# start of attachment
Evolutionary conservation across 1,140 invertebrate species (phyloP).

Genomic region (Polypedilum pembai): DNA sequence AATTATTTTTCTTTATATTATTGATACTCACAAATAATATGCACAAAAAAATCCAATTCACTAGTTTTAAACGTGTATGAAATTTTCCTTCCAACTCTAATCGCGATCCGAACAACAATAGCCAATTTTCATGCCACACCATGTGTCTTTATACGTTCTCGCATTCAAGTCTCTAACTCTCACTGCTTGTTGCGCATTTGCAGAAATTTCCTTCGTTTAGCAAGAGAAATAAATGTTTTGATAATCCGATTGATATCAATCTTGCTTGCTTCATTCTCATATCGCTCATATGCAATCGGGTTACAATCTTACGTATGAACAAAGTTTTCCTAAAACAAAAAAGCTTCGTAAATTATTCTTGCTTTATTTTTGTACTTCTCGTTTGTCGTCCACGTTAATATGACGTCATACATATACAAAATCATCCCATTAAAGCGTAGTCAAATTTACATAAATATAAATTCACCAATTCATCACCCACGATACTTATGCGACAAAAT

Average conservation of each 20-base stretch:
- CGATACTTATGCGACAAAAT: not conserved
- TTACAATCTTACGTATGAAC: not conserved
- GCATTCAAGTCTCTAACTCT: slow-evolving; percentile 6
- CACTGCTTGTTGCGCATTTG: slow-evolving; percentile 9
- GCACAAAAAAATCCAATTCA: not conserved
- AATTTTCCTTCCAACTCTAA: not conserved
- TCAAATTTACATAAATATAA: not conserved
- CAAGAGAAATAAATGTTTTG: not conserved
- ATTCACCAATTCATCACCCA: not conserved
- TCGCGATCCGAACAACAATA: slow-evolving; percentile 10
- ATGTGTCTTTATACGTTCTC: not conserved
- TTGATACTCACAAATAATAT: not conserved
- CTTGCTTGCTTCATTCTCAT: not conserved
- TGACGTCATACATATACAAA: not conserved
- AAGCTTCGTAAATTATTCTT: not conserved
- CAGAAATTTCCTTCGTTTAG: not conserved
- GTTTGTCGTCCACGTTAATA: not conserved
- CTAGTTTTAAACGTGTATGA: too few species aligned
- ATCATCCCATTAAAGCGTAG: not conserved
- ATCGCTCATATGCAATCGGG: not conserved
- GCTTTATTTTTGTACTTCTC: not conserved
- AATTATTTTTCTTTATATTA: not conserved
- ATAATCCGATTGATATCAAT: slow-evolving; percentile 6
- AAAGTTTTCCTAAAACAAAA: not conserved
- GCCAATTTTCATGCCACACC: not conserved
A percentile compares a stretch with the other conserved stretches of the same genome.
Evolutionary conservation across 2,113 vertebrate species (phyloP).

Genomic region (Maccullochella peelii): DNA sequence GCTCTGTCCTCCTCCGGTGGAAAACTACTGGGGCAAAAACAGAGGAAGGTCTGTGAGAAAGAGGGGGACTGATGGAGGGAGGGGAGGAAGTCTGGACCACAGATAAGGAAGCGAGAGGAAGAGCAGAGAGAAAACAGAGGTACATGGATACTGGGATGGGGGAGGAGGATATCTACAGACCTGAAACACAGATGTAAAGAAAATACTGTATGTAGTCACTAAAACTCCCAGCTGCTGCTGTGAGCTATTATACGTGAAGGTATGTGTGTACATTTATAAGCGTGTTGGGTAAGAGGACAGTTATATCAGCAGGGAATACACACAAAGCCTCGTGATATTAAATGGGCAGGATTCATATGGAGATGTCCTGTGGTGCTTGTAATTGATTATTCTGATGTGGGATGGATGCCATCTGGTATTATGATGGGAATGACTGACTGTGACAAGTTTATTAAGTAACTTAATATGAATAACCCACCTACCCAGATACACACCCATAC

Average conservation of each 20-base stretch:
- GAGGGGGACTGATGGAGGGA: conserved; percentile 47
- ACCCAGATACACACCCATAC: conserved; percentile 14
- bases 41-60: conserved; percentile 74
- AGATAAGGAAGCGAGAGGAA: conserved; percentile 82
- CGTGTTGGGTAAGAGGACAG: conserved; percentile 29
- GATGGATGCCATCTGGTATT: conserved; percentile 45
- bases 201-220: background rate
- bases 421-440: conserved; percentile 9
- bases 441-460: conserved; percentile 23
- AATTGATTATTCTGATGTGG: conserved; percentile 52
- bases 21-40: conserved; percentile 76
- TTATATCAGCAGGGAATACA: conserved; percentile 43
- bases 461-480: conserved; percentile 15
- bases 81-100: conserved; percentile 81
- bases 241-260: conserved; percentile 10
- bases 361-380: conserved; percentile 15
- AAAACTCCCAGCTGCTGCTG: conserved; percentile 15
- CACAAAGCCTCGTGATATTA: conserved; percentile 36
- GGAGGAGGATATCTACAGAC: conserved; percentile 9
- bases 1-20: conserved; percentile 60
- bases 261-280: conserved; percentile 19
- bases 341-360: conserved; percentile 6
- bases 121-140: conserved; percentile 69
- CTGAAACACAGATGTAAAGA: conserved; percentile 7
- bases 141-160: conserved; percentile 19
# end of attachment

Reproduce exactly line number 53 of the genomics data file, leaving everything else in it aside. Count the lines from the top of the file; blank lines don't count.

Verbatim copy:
- bases 261-280: conserved; percentile 19